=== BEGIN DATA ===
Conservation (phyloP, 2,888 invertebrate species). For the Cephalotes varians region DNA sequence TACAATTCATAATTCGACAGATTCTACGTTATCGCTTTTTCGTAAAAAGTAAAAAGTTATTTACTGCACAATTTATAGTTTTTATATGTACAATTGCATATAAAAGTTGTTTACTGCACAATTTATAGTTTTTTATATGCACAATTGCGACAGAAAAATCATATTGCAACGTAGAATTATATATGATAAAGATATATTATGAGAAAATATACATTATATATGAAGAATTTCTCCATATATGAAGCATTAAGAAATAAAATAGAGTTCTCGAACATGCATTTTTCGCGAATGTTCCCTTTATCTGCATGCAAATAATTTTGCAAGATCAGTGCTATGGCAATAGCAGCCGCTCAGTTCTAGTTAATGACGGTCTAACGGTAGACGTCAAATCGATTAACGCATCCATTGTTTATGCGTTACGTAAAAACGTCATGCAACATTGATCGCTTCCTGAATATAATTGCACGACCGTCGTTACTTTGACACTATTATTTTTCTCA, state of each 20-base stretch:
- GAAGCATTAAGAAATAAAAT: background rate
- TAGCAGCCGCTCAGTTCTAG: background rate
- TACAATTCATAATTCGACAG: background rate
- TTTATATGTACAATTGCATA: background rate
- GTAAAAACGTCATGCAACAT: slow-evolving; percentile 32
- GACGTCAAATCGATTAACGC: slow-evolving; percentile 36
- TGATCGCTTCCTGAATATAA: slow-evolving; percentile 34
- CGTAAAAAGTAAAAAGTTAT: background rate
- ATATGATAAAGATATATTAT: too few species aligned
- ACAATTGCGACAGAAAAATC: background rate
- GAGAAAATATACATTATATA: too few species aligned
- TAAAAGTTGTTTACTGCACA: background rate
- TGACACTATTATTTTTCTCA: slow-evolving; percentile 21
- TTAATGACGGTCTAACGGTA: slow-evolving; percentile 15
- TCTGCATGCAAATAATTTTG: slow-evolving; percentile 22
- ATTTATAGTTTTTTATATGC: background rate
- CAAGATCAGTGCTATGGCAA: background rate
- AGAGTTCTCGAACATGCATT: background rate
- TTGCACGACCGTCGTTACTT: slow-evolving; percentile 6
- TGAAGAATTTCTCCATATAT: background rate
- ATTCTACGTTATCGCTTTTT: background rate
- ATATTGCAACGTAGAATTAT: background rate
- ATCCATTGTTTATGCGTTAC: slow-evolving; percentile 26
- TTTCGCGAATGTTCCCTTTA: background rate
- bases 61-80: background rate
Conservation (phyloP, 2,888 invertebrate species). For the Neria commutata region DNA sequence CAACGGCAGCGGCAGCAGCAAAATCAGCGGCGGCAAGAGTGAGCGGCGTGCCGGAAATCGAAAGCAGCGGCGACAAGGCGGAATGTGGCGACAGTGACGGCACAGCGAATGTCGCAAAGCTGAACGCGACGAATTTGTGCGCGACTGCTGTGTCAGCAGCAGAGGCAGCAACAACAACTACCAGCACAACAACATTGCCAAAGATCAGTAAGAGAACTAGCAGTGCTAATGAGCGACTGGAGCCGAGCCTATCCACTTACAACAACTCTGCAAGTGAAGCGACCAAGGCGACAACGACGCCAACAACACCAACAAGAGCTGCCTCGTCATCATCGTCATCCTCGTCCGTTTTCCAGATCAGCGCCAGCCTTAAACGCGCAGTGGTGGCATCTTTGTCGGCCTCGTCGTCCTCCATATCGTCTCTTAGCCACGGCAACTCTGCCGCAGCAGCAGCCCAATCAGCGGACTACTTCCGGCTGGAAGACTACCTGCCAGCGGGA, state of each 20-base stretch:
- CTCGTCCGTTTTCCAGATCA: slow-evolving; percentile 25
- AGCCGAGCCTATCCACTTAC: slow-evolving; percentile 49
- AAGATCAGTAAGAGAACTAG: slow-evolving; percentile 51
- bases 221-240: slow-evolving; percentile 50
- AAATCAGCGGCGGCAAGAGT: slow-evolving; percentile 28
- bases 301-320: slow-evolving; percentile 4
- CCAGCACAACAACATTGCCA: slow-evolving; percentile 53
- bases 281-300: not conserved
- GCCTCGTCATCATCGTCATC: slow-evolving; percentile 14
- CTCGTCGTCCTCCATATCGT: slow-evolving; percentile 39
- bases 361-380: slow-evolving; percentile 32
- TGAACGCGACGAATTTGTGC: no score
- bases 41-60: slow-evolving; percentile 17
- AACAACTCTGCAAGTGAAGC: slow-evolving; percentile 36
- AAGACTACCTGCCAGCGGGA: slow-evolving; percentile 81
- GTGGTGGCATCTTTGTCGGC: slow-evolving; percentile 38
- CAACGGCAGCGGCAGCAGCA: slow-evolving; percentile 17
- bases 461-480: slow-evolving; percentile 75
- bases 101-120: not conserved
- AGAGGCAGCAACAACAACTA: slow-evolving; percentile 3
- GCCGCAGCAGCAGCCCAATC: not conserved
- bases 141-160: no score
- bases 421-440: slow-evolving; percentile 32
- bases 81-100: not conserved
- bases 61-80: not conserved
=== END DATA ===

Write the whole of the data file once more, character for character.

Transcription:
Conservation (phyloP, 2,888 invertebrate species). For the Cephalotes varians region DNA sequence TACAATTCATAATTCGACAGATTCTACGTTATCGCTTTTTCGTAAAAAGTAAAAAGTTATTTACTGCACAATTTATAGTTTTTATATGTACAATTGCATATAAAAGTTGTTTACTGCACAATTTATAGTTTTTTATATGCACAATTGCGACAGAAAAATCATATTGCAACGTAGAATTATATATGATAAAGATATATTATGAGAAAATATACATTATATATGAAGAATTTCTCCATATATGAAGCATTAAGAAATAAAATAGAGTTCTCGAACATGCATTTTTCGCGAATGTTCCCTTTATCTGCATGCAAATAATTTTGCAAGATCAGTGCTATGGCAATAGCAGCCGCTCAGTTCTAGTTAATGACGGTCTAACGGTAGACGTCAAATCGATTAACGCATCCATTGTTTATGCGTTACGTAAAAACGTCATGCAACATTGATCGCTTCCTGAATATAATTGCACGACCGTCGTTACTTTGACACTATTATTTTTCTCA, state of each 20-base stretch:
- GAAGCATTAAGAAATAAAAT: background rate
- TAGCAGCCGCTCAGTTCTAG: background rate
- TACAATTCATAATTCGACAG: background rate
- TTTATATGTACAATTGCATA: background rate
- GTAAAAACGTCATGCAACAT: slow-evolving; percentile 32
- GACGTCAAATCGATTAACGC: slow-evolving; percentile 36
- TGATCGCTTCCTGAATATAA: slow-evolving; percentile 34
- CGTAAAAAGTAAAAAGTTAT: background rate
- ATATGATAAAGATATATTAT: too few species aligned
- ACAATTGCGACAGAAAAATC: background rate
- GAGAAAATATACATTATATA: too few species aligned
- TAAAAGTTGTTTACTGCACA: background rate
- TGACACTATTATTTTTCTCA: slow-evolving; percentile 21
- TTAATGACGGTCTAACGGTA: slow-evolving; percentile 15
- TCTGCATGCAAATAATTTTG: slow-evolving; percentile 22
- ATTTATAGTTTTTTATATGC: background rate
- CAAGATCAGTGCTATGGCAA: background rate
- AGAGTTCTCGAACATGCATT: background rate
- TTGCACGACCGTCGTTACTT: slow-evolving; percentile 6
- TGAAGAATTTCTCCATATAT: background rate
- ATTCTACGTTATCGCTTTTT: background rate
- ATATTGCAACGTAGAATTAT: background rate
- ATCCATTGTTTATGCGTTAC: slow-evolving; percentile 26
- TTTCGCGAATGTTCCCTTTA: background rate
- bases 61-80: background rate
Conservation (phyloP, 2,888 invertebrate species). For the Neria commutata region DNA sequence CAACGGCAGCGGCAGCAGCAAAATCAGCGGCGGCAAGAGTGAGCGGCGTGCCGGAAATCGAAAGCAGCGGCGACAAGGCGGAATGTGGCGACAGTGACGGCACAGCGAATGTCGCAAAGCTGAACGCGACGAATTTGTGCGCGACTGCTGTGTCAGCAGCAGAGGCAGCAACAACAACTACCAGCACAACAACATTGCCAAAGATCAGTAAGAGAACTAGCAGTGCTAATGAGCGACTGGAGCCGAGCCTATCCACTTACAACAACTCTGCAAGTGAAGCGACCAAGGCGACAACGACGCCAACAACACCAACAAGAGCTGCCTCGTCATCATCGTCATCCTCGTCCGTTTTCCAGATCAGCGCCAGCCTTAAACGCGCAGTGGTGGCATCTTTGTCGGCCTCGTCGTCCTCCATATCGTCTCTTAGCCACGGCAACTCTGCCGCAGCAGCAGCCCAATCAGCGGACTACTTCCGGCTGGAAGACTACCTGCCAGCGGGA, state of each 20-base stretch:
- CTCGTCCGTTTTCCAGATCA: slow-evolving; percentile 25
- AGCCGAGCCTATCCACTTAC: slow-evolving; percentile 49
- AAGATCAGTAAGAGAACTAG: slow-evolving; percentile 51
- bases 221-240: slow-evolving; percentile 50
- AAATCAGCGGCGGCAAGAGT: slow-evolving; percentile 28
- bases 301-320: slow-evolving; percentile 4
- CCAGCACAACAACATTGCCA: slow-evolving; percentile 53
- bases 281-300: not conserved
- GCCTCGTCATCATCGTCATC: slow-evolving; percentile 14
- CTCGTCGTCCTCCATATCGT: slow-evolving; percentile 39
- bases 361-380: slow-evolving; percentile 32
- TGAACGCGACGAATTTGTGC: no score
- bases 41-60: slow-evolving; percentile 17
- AACAACTCTGCAAGTGAAGC: slow-evolving; percentile 36
- AAGACTACCTGCCAGCGGGA: slow-evolving; percentile 81
- GTGGTGGCATCTTTGTCGGC: slow-evolving; percentile 38
- CAACGGCAGCGGCAGCAGCA: slow-evolving; percentile 17
- bases 461-480: slow-evolving; percentile 75
- bases 101-120: not conserved
- AGAGGCAGCAACAACAACTA: slow-evolving; percentile 3
- GCCGCAGCAGCAGCCCAATC: not conserved
- bases 141-160: no score
- bases 421-440: slow-evolving; percentile 32
- bases 81-100: not conserved
- bases 61-80: not conserved